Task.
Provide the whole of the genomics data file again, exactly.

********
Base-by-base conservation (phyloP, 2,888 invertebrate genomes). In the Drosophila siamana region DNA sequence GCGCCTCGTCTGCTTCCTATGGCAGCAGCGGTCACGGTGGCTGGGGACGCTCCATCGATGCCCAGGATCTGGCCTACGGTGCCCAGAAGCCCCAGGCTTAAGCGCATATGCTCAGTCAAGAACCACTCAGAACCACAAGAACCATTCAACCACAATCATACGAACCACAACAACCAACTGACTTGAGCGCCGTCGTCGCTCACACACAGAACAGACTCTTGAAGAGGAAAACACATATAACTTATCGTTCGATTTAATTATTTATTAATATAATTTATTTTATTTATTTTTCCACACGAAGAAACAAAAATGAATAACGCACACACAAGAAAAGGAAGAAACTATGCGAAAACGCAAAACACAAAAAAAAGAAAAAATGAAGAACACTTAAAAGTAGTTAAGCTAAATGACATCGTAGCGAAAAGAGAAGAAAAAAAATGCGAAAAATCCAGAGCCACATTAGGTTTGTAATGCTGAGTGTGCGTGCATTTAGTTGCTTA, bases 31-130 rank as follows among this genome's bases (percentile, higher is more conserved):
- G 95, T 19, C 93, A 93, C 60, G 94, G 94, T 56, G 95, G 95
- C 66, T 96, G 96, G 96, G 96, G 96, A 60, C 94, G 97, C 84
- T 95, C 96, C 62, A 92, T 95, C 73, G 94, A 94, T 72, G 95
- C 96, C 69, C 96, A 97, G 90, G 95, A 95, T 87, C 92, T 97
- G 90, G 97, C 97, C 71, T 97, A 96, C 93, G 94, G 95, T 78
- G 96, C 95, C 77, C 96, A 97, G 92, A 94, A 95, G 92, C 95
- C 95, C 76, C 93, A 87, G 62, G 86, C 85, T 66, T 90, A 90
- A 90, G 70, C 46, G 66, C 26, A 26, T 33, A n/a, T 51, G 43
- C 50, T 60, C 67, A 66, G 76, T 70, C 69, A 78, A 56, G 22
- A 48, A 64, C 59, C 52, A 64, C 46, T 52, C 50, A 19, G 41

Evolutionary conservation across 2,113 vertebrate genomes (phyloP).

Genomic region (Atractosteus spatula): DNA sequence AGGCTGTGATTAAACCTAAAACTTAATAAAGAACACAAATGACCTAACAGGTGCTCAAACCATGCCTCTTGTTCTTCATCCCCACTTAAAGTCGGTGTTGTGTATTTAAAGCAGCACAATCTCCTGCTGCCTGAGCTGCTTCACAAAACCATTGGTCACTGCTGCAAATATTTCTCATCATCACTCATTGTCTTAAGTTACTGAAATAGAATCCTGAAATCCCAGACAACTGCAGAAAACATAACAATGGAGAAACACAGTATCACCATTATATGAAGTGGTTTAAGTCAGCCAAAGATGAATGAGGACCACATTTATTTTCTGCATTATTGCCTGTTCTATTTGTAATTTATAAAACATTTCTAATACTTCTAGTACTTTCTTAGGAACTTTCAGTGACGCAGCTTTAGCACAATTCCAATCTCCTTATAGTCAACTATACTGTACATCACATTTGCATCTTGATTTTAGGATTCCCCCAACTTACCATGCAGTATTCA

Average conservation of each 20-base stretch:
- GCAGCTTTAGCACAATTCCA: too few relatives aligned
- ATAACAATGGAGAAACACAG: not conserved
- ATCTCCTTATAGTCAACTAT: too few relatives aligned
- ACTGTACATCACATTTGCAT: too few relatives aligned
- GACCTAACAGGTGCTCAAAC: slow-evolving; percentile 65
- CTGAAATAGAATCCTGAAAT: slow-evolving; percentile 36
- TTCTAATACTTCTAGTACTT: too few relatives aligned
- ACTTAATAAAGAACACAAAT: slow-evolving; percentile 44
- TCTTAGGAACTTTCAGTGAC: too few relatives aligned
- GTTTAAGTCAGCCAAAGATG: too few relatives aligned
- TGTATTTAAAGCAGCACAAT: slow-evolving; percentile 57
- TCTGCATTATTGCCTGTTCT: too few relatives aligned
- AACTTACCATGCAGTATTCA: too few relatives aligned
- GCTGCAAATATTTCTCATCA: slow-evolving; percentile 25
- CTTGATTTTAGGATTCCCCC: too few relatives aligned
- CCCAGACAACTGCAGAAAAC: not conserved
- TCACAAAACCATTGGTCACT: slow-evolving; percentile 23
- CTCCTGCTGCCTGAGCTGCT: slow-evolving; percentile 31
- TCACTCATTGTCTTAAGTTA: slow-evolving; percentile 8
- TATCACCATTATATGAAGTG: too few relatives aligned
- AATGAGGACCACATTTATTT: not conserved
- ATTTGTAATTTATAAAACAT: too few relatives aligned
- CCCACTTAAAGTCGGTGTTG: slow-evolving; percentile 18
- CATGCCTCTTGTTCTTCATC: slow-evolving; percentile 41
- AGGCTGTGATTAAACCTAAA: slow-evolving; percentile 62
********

Base-by-base conservation (phyloP, 2,888 invertebrate genomes). In the Drosophila siamana region DNA sequence GCGCCTCGTCTGCTTCCTATGGCAGCAGCGGTCACGGTGGCTGGGGACGCTCCATCGATGCCCAGGATCTGGCCTACGGTGCCCAGAAGCCCCAGGCTTAAGCGCATATGCTCAGTCAAGAACCACTCAGAACCACAAGAACCATTCAACCACAATCATACGAACCACAACAACCAACTGACTTGAGCGCCGTCGTCGCTCACACACAGAACAGACTCTTGAAGAGGAAAACACATATAACTTATCGTTCGATTTAATTATTTATTAATATAATTTATTTTATTTATTTTTCCACACGAAGAAACAAAAATGAATAACGCACACACAAGAAAAGGAAGAAACTATGCGAAAACGCAAAACACAAAAAAAAGAAAAAATGAAGAACACTTAAAAGTAGTTAAGCTAAATGACATCGTAGCGAAAAGAGAAGAAAAAAAATGCGAAAAATCCAGAGCCACATTAGGTTTGTAATGCTGAGTGTGCGTGCATTTAGTTGCTTA, bases 31-130 rank as follows among this genome's bases (percentile, higher is more conserved):
- G 95, T 19, C 93, A 93, C 60, G 94, G 94, T 56, G 95, G 95
- C 66, T 96, G 96, G 96, G 96, G 96, A 60, C 94, G 97, C 84
- T 95, C 96, C 62, A 92, T 95, C 73, G 94, A 94, T 72, G 95
- C 96, C 69, C 96, A 97, G 90, G 95, A 95, T 87, C 92, T 97
- G 90, G 97, C 97, C 71, T 97, A 96, C 93, G 94, G 95, T 78
- G 96, C 95, C 77, C 96, A 97, G 92, A 94, A 95, G 92, C 95
- C 95, C 76, C 93, A 87, G 62, G 86, C 85, T 66, T 90, A 90
- A 90, G 70, C 46, G 66, C 26, A 26, T 33, A n/a, T 51, G 43
- C 50, T 60, C 67, A 66, G 76, T 70, C 69, A 78, A 56, G 22
- A 48, A 64, C 59, C 52, A 64, C 46, T 52, C 50, A 19, G 41

Evolutionary conservation across 2,113 vertebrate genomes (phyloP).

Genomic region (Atractosteus spatula): DNA sequence AGGCTGTGATTAAACCTAAAACTTAATAAAGAACACAAATGACCTAACAGGTGCTCAAACCATGCCTCTTGTTCTTCATCCCCACTTAAAGTCGGTGTTGTGTATTTAAAGCAGCACAATCTCCTGCTGCCTGAGCTGCTTCACAAAACCATTGGTCACTGCTGCAAATATTTCTCATCATCACTCATTGTCTTAAGTTACTGAAATAGAATCCTGAAATCCCAGACAACTGCAGAAAACATAACAATGGAGAAACACAGTATCACCATTATATGAAGTGGTTTAAGTCAGCCAAAGATGAATGAGGACCACATTTATTTTCTGCATTATTGCCTGTTCTATTTGTAATTTATAAAACATTTCTAATACTTCTAGTACTTTCTTAGGAACTTTCAGTGACGCAGCTTTAGCACAATTCCAATCTCCTTATAGTCAACTATACTGTACATCACATTTGCATCTTGATTTTAGGATTCCCCCAACTTACCATGCAGTATTCA

Average conservation of each 20-base stretch:
- GCAGCTTTAGCACAATTCCA: too few relatives aligned
- ATAACAATGGAGAAACACAG: not conserved
- ATCTCCTTATAGTCAACTAT: too few relatives aligned
- ACTGTACATCACATTTGCAT: too few relatives aligned
- GACCTAACAGGTGCTCAAAC: slow-evolving; percentile 65
- CTGAAATAGAATCCTGAAAT: slow-evolving; percentile 36
- TTCTAATACTTCTAGTACTT: too few relatives aligned
- ACTTAATAAAGAACACAAAT: slow-evolving; percentile 44
- TCTTAGGAACTTTCAGTGAC: too few relatives aligned
- GTTTAAGTCAGCCAAAGATG: too few relatives aligned
- TGTATTTAAAGCAGCACAAT: slow-evolving; percentile 57
- TCTGCATTATTGCCTGTTCT: too few relatives aligned
- AACTTACCATGCAGTATTCA: too few relatives aligned
- GCTGCAAATATTTCTCATCA: slow-evolving; percentile 25
- CTTGATTTTAGGATTCCCCC: too few relatives aligned
- CCCAGACAACTGCAGAAAAC: not conserved
- TCACAAAACCATTGGTCACT: slow-evolving; percentile 23
- CTCCTGCTGCCTGAGCTGCT: slow-evolving; percentile 31
- TCACTCATTGTCTTAAGTTA: slow-evolving; percentile 8
- TATCACCATTATATGAAGTG: too few relatives aligned
- AATGAGGACCACATTTATTT: not conserved
- ATTTGTAATTTATAAAACAT: too few relatives aligned
- CCCACTTAAAGTCGGTGTTG: slow-evolving; percentile 18
- CATGCCTCTTGTTCTTCATC: slow-evolving; percentile 41
- AGGCTGTGATTAAACCTAAA: slow-evolving; percentile 62